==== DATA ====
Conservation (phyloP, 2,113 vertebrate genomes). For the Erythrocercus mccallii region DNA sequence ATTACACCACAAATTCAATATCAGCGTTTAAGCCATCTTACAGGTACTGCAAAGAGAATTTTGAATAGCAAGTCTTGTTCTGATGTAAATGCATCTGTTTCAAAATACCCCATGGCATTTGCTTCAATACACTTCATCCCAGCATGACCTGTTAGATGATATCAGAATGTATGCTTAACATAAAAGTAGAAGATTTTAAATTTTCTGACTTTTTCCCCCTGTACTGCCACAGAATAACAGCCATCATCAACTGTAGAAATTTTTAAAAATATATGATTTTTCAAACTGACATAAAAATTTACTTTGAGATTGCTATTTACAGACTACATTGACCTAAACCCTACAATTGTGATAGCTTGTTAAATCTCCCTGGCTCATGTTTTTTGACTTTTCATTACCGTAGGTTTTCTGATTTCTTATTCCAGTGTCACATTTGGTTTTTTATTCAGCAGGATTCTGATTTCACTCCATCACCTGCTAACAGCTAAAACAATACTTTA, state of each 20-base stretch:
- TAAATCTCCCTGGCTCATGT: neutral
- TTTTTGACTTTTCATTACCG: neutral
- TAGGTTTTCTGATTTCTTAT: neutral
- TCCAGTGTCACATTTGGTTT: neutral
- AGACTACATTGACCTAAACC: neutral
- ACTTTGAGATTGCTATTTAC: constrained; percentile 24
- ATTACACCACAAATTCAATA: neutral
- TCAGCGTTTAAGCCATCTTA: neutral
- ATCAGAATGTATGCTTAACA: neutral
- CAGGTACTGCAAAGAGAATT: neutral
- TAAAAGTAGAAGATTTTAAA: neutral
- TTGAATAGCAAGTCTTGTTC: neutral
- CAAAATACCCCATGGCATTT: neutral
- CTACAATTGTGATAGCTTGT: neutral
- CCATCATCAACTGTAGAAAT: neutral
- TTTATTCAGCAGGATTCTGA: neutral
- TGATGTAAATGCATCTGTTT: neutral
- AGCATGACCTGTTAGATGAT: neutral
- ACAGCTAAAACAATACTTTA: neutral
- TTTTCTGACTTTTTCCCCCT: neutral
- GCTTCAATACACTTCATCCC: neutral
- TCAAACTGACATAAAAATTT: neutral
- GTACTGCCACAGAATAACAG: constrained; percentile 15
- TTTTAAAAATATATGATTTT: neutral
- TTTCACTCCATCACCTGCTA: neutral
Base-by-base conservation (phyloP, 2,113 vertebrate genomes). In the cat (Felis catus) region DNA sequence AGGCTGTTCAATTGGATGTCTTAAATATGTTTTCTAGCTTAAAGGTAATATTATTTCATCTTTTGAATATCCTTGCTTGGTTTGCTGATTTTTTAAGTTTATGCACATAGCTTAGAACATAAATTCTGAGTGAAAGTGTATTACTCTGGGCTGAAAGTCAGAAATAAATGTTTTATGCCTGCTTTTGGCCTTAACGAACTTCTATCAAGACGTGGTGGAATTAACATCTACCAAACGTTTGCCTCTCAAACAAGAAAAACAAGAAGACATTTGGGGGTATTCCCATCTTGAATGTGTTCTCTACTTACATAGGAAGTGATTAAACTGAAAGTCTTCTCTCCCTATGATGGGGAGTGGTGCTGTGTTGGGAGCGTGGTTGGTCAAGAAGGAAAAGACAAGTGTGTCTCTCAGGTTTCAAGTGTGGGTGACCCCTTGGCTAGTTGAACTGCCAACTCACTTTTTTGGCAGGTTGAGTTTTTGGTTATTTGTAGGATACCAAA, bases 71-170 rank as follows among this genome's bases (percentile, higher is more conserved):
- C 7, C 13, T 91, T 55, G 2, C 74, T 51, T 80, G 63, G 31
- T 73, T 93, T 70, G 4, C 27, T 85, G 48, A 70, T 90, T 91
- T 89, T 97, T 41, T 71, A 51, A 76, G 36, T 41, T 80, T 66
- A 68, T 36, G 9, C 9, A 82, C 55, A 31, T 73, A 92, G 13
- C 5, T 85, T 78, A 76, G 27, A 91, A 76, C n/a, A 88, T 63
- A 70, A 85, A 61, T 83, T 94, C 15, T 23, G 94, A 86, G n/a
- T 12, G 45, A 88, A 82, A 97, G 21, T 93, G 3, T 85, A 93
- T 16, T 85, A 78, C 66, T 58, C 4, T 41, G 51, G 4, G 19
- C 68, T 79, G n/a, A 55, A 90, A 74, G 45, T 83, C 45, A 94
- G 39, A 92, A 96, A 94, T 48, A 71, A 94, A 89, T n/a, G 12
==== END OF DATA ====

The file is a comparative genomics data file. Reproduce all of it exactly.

Conservation (phyloP, 2,113 vertebrate genomes). For the Erythrocercus mccallii region DNA sequence ATTACACCACAAATTCAATATCAGCGTTTAAGCCATCTTACAGGTACTGCAAAGAGAATTTTGAATAGCAAGTCTTGTTCTGATGTAAATGCATCTGTTTCAAAATACCCCATGGCATTTGCTTCAATACACTTCATCCCAGCATGACCTGTTAGATGATATCAGAATGTATGCTTAACATAAAAGTAGAAGATTTTAAATTTTCTGACTTTTTCCCCCTGTACTGCCACAGAATAACAGCCATCATCAACTGTAGAAATTTTTAAAAATATATGATTTTTCAAACTGACATAAAAATTTACTTTGAGATTGCTATTTACAGACTACATTGACCTAAACCCTACAATTGTGATAGCTTGTTAAATCTCCCTGGCTCATGTTTTTTGACTTTTCATTACCGTAGGTTTTCTGATTTCTTATTCCAGTGTCACATTTGGTTTTTTATTCAGCAGGATTCTGATTTCACTCCATCACCTGCTAACAGCTAAAACAATACTTTA, state of each 20-base stretch:
- TAAATCTCCCTGGCTCATGT: neutral
- TTTTTGACTTTTCATTACCG: neutral
- TAGGTTTTCTGATTTCTTAT: neutral
- TCCAGTGTCACATTTGGTTT: neutral
- AGACTACATTGACCTAAACC: neutral
- ACTTTGAGATTGCTATTTAC: constrained; percentile 24
- ATTACACCACAAATTCAATA: neutral
- TCAGCGTTTAAGCCATCTTA: neutral
- ATCAGAATGTATGCTTAACA: neutral
- CAGGTACTGCAAAGAGAATT: neutral
- TAAAAGTAGAAGATTTTAAA: neutral
- TTGAATAGCAAGTCTTGTTC: neutral
- CAAAATACCCCATGGCATTT: neutral
- CTACAATTGTGATAGCTTGT: neutral
- CCATCATCAACTGTAGAAAT: neutral
- TTTATTCAGCAGGATTCTGA: neutral
- TGATGTAAATGCATCTGTTT: neutral
- AGCATGACCTGTTAGATGAT: neutral
- ACAGCTAAAACAATACTTTA: neutral
- TTTTCTGACTTTTTCCCCCT: neutral
- GCTTCAATACACTTCATCCC: neutral
- TCAAACTGACATAAAAATTT: neutral
- GTACTGCCACAGAATAACAG: constrained; percentile 15
- TTTTAAAAATATATGATTTT: neutral
- TTTCACTCCATCACCTGCTA: neutral
Base-by-base conservation (phyloP, 2,113 vertebrate genomes). In the cat (Felis catus) region DNA sequence AGGCTGTTCAATTGGATGTCTTAAATATGTTTTCTAGCTTAAAGGTAATATTATTTCATCTTTTGAATATCCTTGCTTGGTTTGCTGATTTTTTAAGTTTATGCACATAGCTTAGAACATAAATTCTGAGTGAAAGTGTATTACTCTGGGCTGAAAGTCAGAAATAAATGTTTTATGCCTGCTTTTGGCCTTAACGAACTTCTATCAAGACGTGGTGGAATTAACATCTACCAAACGTTTGCCTCTCAAACAAGAAAAACAAGAAGACATTTGGGGGTATTCCCATCTTGAATGTGTTCTCTACTTACATAGGAAGTGATTAAACTGAAAGTCTTCTCTCCCTATGATGGGGAGTGGTGCTGTGTTGGGAGCGTGGTTGGTCAAGAAGGAAAAGACAAGTGTGTCTCTCAGGTTTCAAGTGTGGGTGACCCCTTGGCTAGTTGAACTGCCAACTCACTTTTTTGGCAGGTTGAGTTTTTGGTTATTTGTAGGATACCAAA, bases 71-170 rank as follows among this genome's bases (percentile, higher is more conserved):
- C 7, C 13, T 91, T 55, G 2, C 74, T 51, T 80, G 63, G 31
- T 73, T 93, T 70, G 4, C 27, T 85, G 48, A 70, T 90, T 91
- T 89, T 97, T 41, T 71, A 51, A 76, G 36, T 41, T 80, T 66
- A 68, T 36, G 9, C 9, A 82, C 55, A 31, T 73, A 92, G 13
- C 5, T 85, T 78, A 76, G 27, A 91, A 76, C n/a, A 88, T 63
- A 70, A 85, A 61, T 83, T 94, C 15, T 23, G 94, A 86, G n/a
- T 12, G 45, A 88, A 82, A 97, G 21, T 93, G 3, T 85, A 93
- T 16, T 85, A 78, C 66, T 58, C 4, T 41, G 51, G 4, G 19
- C 68, T 79, G n/a, A 55, A 90, A 74, G 45, T 83, C 45, A 94
- G 39, A 92, A 96, A 94, T 48, A 71, A 94, A 89, T n/a, G 12